So as the title of this blog post suggests, today is International Day for Persons With Disabilities. This day first began in 1992 by the United Nations General Assembly.
This day aims to promote the rights and wellbeing of disabled people is all parts of society and to increase awareness of the challenges disabled people all over the world face in many different aspects including political, social, economic and culture.
When I was recently scrolling through the BBC's news app I saw a business article stating that the Office for National Statistics had found that last year the median pay for disabled employee was £10.63 an hour whilst non-disabled employed earnings were £12.11 (you can read the article here). How is this fair especially when you have you factor in the extra costs many disabled people face fr things like utility bills, equipment, care, therapies, insurance and more. The disability charity Scope has found that on average disabled people face extra costs of £583 a month and 1 in 5 disabled people extra costs of more than £1000 a month. Along with these finding Scope have found that on average a disabled person's extra costs are equivalent to around half of their income (exculding housing costs). Along with this findings for a disable person money doesn't go as far and on average £100 for a non-disabled person is equivalent to just £68 for someone with a disability. (Link to Scope's 'Extra Costs' Campagn)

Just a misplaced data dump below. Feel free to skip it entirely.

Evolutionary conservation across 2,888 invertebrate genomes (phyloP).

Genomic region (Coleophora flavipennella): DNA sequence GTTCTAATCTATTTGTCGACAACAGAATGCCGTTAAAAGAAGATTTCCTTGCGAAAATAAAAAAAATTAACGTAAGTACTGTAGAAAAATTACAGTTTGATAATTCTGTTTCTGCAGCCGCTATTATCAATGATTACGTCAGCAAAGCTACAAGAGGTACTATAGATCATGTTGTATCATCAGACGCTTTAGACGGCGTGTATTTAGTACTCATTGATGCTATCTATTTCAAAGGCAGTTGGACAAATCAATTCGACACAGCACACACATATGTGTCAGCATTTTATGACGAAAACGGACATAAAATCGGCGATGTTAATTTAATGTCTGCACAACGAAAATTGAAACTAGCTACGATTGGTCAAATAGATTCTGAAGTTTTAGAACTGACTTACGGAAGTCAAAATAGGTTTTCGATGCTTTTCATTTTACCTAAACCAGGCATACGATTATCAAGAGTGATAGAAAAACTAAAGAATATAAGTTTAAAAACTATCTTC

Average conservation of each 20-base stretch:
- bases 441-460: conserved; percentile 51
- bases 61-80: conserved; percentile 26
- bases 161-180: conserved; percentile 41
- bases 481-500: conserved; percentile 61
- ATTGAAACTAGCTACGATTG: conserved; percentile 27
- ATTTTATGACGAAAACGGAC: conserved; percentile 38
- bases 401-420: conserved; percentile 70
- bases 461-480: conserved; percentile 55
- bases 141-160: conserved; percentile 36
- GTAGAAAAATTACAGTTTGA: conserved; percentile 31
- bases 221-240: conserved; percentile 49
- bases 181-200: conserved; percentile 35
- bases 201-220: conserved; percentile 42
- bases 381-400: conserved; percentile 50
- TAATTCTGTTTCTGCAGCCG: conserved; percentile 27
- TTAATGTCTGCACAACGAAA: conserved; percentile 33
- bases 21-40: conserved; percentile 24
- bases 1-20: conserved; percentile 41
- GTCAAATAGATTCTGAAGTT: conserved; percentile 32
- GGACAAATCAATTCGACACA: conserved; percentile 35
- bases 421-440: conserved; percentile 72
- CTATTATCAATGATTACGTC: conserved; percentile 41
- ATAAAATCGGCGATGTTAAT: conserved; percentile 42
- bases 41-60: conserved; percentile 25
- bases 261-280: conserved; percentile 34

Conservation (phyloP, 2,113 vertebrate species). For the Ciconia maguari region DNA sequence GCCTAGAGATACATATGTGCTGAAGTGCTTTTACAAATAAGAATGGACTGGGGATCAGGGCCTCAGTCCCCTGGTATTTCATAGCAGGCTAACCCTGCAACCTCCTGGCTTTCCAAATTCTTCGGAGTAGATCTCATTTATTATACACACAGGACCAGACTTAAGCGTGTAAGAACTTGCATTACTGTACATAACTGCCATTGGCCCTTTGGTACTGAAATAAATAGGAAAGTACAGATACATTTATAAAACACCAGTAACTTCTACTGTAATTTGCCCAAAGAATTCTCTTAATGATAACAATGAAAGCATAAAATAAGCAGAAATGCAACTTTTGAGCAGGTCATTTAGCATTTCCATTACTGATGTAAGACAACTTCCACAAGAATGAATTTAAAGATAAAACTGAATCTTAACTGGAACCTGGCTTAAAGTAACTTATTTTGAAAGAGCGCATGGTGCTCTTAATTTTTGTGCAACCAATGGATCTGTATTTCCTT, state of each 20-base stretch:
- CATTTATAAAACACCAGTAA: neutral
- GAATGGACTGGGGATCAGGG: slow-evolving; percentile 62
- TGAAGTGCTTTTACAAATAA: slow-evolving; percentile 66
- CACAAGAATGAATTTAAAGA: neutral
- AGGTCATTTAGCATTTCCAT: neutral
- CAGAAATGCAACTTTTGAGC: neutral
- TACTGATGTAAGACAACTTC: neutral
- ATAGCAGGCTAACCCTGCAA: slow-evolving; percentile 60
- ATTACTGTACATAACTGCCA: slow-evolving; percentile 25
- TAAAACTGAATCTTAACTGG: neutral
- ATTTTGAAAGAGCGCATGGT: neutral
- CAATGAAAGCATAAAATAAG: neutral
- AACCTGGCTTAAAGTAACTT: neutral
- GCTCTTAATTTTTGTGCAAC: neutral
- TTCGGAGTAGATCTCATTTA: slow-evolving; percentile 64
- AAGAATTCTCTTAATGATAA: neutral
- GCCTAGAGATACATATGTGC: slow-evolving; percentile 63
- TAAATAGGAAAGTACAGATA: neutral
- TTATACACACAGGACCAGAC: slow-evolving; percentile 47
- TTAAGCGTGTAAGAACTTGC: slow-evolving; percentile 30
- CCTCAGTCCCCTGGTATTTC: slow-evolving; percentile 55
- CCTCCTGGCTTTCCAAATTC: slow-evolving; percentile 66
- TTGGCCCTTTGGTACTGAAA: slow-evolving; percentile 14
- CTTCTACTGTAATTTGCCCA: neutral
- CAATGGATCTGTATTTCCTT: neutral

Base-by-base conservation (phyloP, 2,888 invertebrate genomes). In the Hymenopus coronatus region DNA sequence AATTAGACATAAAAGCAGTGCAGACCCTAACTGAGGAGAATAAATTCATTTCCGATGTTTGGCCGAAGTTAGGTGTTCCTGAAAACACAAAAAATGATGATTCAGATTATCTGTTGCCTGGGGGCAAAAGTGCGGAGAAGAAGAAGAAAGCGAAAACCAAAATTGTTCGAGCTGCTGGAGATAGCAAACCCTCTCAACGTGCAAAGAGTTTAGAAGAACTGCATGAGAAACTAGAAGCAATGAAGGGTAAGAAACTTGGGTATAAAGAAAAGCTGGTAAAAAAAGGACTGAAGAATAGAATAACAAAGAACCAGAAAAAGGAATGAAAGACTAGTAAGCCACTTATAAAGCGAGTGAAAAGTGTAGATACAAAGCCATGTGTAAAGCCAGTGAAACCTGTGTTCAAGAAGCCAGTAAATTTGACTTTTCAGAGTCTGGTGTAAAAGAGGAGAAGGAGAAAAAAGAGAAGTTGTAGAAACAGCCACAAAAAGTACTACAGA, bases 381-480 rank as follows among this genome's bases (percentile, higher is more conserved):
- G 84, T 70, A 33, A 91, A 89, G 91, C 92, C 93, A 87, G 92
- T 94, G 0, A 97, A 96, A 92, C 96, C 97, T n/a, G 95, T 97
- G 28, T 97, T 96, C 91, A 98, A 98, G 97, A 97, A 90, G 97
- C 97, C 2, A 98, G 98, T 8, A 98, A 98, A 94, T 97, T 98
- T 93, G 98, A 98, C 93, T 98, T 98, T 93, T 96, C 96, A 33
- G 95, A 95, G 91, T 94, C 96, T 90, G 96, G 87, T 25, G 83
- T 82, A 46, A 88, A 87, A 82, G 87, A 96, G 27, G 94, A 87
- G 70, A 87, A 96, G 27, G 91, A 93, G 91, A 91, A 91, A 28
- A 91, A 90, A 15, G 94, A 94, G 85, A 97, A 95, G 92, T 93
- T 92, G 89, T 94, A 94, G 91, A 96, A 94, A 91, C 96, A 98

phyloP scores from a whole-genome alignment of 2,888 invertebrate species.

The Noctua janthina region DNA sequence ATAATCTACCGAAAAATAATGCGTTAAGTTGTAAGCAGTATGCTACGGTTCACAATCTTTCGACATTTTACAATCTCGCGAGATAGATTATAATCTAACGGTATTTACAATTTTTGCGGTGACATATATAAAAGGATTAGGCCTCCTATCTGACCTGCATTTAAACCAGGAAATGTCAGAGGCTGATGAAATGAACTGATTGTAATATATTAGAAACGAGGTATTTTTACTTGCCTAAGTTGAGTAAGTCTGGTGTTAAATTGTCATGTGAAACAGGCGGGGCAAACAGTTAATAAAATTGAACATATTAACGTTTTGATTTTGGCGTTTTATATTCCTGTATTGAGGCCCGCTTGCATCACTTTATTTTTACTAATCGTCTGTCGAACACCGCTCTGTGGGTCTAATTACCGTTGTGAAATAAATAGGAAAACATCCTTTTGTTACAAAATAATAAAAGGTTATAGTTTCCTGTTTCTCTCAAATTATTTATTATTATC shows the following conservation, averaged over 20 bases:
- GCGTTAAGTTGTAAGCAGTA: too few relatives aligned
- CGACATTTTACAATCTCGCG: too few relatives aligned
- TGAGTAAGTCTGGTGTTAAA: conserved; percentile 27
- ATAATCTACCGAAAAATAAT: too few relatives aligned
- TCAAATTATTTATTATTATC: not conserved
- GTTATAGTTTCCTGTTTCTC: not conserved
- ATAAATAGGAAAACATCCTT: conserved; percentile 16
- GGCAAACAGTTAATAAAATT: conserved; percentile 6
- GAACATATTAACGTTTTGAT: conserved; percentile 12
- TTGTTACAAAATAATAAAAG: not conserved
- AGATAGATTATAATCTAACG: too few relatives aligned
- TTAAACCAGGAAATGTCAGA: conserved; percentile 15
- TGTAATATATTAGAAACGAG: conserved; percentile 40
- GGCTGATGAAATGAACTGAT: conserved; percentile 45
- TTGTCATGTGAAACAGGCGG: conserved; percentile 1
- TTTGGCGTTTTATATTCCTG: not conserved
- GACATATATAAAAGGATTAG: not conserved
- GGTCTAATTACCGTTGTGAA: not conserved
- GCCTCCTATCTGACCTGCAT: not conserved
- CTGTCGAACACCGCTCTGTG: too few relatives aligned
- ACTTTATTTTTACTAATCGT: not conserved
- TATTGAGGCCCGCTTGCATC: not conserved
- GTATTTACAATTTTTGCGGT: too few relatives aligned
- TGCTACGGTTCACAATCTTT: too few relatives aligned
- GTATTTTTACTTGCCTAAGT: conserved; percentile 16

How is all this fair?
As well as lower pay and extra costs for disabled there is also the lack of access whether this be physically such as getting into buildings or lack of suitable toilet facilities or social barriers like how many subtitled cinema screenings aren't at reasonable times. There's also the visibility of disabled people, such as using disabled actors for disabled parts in TV and film or in the modelling industry - far too often I see older people being used as models for equipment and aids and it puts me off a times as I think 'I'm too young to be needing this'.
Yes the world has come a long way in terms of the social model of disability (read my blog post on the medical and social model of disability here), but there is still a long way to go.